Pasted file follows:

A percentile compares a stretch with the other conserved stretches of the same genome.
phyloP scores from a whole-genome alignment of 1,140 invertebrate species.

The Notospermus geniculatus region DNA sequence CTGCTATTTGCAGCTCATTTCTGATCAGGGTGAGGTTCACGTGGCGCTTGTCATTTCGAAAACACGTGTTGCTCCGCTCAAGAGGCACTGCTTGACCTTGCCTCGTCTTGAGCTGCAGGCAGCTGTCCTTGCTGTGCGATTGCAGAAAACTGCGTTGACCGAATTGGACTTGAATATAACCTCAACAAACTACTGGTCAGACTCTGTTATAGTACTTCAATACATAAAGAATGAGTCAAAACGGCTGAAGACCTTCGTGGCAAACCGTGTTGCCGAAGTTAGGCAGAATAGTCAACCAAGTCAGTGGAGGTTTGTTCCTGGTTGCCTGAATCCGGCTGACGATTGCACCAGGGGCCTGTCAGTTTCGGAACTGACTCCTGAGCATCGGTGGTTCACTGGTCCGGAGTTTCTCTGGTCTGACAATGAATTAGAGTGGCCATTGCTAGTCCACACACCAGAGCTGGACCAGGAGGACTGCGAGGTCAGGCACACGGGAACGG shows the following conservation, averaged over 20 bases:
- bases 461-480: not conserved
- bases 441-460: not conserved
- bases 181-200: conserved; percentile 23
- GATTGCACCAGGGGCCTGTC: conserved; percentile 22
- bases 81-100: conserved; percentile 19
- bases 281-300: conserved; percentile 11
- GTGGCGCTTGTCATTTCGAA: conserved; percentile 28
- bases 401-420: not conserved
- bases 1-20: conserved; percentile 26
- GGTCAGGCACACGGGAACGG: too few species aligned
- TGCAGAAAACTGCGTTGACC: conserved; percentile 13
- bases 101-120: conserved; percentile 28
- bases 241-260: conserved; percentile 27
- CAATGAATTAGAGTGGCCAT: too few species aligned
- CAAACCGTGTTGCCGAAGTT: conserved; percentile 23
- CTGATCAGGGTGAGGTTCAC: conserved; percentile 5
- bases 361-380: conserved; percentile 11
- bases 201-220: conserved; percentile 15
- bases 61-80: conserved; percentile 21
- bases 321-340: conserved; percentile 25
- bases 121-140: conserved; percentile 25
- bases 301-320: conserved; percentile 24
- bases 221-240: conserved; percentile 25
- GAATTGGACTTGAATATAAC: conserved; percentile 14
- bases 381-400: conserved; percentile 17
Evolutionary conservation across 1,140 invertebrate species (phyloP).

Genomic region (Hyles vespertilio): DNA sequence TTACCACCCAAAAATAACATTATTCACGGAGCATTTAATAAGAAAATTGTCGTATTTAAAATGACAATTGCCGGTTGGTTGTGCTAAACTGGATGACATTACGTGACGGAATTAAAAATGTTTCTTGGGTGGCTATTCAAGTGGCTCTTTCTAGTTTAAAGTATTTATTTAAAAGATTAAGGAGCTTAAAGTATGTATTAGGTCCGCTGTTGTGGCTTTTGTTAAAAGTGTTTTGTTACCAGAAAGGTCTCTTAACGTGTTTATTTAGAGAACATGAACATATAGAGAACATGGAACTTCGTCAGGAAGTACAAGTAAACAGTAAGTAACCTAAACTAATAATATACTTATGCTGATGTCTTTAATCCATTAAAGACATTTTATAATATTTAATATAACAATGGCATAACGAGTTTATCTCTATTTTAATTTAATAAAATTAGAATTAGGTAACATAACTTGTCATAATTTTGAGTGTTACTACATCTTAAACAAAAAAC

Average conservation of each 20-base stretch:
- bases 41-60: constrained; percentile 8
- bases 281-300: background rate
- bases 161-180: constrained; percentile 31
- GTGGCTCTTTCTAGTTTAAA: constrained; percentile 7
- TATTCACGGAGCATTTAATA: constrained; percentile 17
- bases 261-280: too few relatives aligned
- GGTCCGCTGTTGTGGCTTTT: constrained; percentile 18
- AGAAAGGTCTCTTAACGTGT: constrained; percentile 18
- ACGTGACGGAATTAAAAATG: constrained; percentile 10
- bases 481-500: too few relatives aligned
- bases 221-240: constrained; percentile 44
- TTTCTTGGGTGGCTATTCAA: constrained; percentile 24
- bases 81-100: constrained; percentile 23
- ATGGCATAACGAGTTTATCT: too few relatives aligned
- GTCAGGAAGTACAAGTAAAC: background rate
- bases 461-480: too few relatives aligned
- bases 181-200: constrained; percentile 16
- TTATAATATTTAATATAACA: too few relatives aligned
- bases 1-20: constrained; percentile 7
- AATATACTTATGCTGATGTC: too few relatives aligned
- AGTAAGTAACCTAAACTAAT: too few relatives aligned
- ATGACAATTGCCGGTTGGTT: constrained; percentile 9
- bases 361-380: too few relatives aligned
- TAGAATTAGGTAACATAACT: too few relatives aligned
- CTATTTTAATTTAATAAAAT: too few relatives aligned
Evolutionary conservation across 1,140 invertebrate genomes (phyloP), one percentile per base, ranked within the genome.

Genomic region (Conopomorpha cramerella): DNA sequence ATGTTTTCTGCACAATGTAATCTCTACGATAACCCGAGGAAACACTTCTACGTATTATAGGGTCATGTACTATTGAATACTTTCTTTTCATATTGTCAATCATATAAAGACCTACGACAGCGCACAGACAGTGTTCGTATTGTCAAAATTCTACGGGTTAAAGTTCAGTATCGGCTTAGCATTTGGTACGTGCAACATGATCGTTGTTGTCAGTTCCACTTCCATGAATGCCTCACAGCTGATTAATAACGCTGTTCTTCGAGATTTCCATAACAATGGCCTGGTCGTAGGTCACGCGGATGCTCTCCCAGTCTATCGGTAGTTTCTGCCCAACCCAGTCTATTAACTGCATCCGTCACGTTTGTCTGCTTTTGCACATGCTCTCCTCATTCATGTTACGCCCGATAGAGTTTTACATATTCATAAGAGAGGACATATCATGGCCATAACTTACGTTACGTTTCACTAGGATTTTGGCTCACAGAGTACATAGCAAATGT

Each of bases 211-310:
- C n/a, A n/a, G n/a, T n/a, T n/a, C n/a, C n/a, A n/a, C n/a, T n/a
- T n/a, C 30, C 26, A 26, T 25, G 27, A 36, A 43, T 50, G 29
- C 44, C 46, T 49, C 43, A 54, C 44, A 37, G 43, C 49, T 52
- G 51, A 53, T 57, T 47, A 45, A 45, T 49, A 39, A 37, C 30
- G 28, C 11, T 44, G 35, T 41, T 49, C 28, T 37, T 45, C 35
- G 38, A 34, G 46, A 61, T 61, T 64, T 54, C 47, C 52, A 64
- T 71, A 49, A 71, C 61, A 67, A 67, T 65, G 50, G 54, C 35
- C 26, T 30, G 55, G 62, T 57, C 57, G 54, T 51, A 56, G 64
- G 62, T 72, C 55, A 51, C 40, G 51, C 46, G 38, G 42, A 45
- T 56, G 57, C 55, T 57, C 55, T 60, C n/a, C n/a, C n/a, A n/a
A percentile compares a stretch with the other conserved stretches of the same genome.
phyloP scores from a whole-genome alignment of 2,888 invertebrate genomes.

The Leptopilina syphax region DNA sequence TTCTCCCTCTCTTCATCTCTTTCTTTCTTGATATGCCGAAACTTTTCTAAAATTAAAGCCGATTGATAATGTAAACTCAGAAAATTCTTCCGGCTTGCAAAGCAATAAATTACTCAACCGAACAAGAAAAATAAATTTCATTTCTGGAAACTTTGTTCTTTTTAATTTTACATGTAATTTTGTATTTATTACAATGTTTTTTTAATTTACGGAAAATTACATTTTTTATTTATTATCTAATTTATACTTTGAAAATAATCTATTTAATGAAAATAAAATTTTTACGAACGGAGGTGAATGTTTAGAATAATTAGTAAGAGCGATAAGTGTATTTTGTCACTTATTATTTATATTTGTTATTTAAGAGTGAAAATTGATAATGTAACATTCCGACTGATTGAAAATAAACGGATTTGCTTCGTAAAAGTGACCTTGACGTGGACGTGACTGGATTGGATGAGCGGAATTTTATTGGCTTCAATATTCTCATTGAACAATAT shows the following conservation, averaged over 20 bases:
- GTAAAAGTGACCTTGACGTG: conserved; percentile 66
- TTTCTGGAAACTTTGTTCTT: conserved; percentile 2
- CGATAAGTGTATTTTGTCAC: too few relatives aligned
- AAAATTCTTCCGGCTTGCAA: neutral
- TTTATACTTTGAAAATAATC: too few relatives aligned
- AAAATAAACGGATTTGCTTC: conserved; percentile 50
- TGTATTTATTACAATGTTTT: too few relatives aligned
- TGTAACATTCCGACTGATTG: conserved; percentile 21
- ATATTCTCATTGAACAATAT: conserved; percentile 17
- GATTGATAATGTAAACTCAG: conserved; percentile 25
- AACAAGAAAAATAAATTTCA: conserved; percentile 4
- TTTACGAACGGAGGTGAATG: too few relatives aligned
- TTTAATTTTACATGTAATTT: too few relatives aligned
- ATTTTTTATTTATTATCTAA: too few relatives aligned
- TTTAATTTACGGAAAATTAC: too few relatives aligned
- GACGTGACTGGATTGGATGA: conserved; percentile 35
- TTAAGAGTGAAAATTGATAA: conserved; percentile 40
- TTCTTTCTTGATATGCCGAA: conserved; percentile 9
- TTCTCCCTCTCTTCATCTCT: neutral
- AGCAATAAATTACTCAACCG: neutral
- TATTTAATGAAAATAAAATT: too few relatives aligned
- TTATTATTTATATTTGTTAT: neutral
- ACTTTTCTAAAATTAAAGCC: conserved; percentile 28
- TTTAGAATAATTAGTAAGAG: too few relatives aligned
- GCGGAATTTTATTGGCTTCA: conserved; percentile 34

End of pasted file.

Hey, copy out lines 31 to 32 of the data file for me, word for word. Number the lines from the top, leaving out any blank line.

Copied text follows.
Average conservation of each 20-base stretch:
- bases 41-60: constrained; percentile 8